The General Data Protection Regulation, commonly known as GDPR, is a set of laws in the EU designed to protect the data privacy of EU citizens. Implemented in 2018, a large number of businesses across the continent have already been caught violating these laws and are now paying the price, this could have been avoided by using reputable data protection services.
If your business is on the internet and you’re servicing EU citizens, GDPR compliance is a must. And in the post-Brexit landscape, complying with these European laws has become a bit more complicated for UK businesses.
In this article, we’ll talk about what GDPR looks like for UK businesses, what happens when you fail to comply with it, and how you can ensure GDPR compliance in 2023 and onwards.
An Overview of GDPR and What it Means for UK Businesses
Despite the fact that the United Kingdom is no longer part of the European Union, many UK-based businesses continue to trade with EU-member countries. And if you run a business that serves EU-based citizens, it’s imperative that you comply with GDPR or else, you’ll face some pretty hefty consequences.
The GDPR requires all companies that serve EU citizens to comply, regardless of the business type or its location. And while this may seem simple, the number of laws under GDPR can make it quite complicated for businesses to fully comply.
One of the key components of GDPR compliance is transparency. Under these laws, websites serving EU citizens must always process the personal data of customers in ways that comply with EU law. This means only using data for approved purposes, never storing personal data longer than necessary, ensuring data accuracy, among other requirements.
Failure to fully comply can result in fines of up to €10 million or 2% of the company’s worldwide turnover in the previous financial year. So, GDPR compliance is a must for any UK website that deals with customers of European countries. To give you a better idea of why it’s essential, let’s look at some of the consequences of violating the GDPR.
Consequences of Violating GDPR
The GDPR contains a large set of laws and repercussions that can sometimes be hard to keep track of. That said, here are some of the most common repercussions of violating GDPR that UK businesses need to be wary of.
The Business’ Reputation Suffers
A type of consequence that might not ring any bells right off the bat, but since more and more people are starting to become aware of data privacy on the internet, you definitely don’t want to be known as the brand that doesn’t take the proper measures to protect its customers.
Violating GDPR can result in fewer customers, less trust, and increased spend on PR to try and regain the trust of those affected and the many doubting doing business with your company moving forward.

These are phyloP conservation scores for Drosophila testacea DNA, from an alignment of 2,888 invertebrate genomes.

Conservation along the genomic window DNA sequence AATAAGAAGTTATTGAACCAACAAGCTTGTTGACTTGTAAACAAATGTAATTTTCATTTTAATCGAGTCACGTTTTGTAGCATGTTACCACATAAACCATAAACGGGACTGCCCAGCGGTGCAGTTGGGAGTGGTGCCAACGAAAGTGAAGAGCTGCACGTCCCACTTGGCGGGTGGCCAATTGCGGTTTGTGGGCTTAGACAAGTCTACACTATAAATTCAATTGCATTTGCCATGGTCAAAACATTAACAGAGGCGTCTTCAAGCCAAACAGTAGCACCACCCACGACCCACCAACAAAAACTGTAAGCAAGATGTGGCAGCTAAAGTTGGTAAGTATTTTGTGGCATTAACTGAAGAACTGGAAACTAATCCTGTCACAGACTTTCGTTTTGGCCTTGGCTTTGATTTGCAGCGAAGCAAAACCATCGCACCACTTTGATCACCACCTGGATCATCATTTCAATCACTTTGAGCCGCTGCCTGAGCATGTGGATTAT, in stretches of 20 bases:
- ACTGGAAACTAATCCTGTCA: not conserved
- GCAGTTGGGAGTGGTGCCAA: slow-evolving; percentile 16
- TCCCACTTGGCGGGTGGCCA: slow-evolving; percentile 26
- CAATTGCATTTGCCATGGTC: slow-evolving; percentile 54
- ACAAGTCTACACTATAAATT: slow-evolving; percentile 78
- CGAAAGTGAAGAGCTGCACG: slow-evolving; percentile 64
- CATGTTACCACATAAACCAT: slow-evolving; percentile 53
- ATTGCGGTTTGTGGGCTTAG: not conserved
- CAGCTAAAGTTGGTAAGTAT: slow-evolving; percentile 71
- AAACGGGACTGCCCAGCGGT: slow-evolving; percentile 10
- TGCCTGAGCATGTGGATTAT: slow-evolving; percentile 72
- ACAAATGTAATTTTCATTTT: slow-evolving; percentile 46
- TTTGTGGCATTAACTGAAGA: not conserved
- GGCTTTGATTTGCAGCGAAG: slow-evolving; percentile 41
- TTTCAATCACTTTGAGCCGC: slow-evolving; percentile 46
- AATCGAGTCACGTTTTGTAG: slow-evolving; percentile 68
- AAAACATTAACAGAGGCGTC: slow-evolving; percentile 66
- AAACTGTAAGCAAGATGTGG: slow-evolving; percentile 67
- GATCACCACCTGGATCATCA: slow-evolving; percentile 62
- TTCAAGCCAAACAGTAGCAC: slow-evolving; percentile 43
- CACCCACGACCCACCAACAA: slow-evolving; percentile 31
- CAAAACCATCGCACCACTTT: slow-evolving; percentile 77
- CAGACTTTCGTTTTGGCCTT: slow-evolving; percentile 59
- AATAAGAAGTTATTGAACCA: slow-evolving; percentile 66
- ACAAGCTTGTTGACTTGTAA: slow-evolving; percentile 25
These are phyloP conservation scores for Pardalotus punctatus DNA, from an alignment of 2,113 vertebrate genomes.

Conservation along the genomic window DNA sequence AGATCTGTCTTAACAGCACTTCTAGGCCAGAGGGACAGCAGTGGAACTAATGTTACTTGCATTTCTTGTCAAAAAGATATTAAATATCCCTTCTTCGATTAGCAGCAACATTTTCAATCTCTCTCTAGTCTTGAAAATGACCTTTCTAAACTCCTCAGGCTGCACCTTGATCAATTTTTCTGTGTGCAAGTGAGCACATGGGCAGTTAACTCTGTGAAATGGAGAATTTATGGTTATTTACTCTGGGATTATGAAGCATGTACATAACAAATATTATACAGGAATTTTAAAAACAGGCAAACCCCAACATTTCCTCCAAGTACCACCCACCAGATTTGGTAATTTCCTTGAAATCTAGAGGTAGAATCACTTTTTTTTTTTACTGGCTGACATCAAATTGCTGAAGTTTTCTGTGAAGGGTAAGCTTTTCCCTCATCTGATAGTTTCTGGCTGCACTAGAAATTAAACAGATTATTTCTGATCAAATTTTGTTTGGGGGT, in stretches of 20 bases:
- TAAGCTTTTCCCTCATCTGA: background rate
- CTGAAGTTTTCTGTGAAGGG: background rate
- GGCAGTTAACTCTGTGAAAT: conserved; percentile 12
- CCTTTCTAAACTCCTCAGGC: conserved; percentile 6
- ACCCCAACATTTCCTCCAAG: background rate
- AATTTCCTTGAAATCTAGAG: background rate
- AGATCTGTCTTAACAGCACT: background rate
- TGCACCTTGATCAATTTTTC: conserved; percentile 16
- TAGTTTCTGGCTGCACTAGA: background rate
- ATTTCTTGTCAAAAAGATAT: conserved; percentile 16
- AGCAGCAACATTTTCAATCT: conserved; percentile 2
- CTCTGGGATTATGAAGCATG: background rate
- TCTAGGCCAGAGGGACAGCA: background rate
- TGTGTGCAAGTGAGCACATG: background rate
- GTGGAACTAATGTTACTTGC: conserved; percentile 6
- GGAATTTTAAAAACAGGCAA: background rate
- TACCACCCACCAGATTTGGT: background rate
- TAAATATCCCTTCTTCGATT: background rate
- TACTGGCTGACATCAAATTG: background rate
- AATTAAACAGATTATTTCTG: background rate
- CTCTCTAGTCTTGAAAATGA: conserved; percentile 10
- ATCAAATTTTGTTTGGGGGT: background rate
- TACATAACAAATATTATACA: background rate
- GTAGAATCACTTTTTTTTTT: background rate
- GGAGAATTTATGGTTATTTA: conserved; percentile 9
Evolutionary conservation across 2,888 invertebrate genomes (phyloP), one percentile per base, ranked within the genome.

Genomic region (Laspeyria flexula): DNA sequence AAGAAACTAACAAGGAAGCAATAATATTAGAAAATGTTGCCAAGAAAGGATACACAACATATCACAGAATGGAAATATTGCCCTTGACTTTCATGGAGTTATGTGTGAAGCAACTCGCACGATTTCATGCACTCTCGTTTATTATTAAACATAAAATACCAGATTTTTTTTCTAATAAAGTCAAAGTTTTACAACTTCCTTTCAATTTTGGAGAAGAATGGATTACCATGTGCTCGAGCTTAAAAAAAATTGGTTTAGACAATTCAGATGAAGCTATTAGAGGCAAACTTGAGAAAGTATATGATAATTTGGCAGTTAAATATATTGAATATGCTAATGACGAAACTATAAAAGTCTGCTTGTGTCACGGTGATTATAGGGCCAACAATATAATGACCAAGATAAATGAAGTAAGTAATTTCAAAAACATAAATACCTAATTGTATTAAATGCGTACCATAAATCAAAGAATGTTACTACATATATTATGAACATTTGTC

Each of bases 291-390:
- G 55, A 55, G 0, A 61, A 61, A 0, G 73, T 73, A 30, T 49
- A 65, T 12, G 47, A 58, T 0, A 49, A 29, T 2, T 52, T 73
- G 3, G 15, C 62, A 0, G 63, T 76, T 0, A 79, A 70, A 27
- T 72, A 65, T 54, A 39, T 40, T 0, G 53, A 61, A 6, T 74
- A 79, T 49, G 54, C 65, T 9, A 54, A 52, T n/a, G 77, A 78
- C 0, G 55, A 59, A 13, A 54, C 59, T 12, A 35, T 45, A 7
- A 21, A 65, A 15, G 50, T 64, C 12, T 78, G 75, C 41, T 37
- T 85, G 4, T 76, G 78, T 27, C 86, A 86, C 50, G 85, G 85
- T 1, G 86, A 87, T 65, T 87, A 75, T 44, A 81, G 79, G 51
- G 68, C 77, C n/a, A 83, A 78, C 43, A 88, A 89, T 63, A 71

The biggest consequence of noncompliance with GDPR is a hefty fine. The entire list of laws under GDPR clearly lays out the fines and consequences for various violations. However, the difference between GDPR and other data protection laws is that the fines under the GDPR can be quite extreme.
Generally, the fines will not exceed a value of 20 million euros. However, the law states that GDPR fines can reach up to 4% of the business’s total financial turnover. This can be a huge blow to a business, making it even more important to ensure compliance with GDPR laws.
Threat of Legal Action
When companies violate GDPR, every individual whose data has been compromised has the right to take legal action against the company that has failed to protect their data. If the scale of the GDPR violation affects a large number of people, then that could put the company in very deep trouble rather quickly.
Ensuring GDPR Compliance in 2023
While it’s crucial for UK businesses that reach an EU audience to comply with GDPR, actually doing so is no easy task. This is why it’s highly encouraged for companies to have dedicated teams or hire experts in GDPR compliance to make sure that they follow the law to the T.
Aside from following all the laws, it’s important to document the entire process so you can easily demonstrate your compliance to the appropriate agencies. While this can take a lot of time and effort, noncompliance with GDPR can do significant financial damage to your business. So, this is one of the investments that you will have to make to protect your company in the long run.
The GDPR set of laws and regulations can be complicated and hard to understand. There are many parameters and rules in place under this new data protection act, and failure to comply with it can have some severe consequences. This is why ensuring GDPR compliance should be a number one priority for all UK businesses that target an EU market.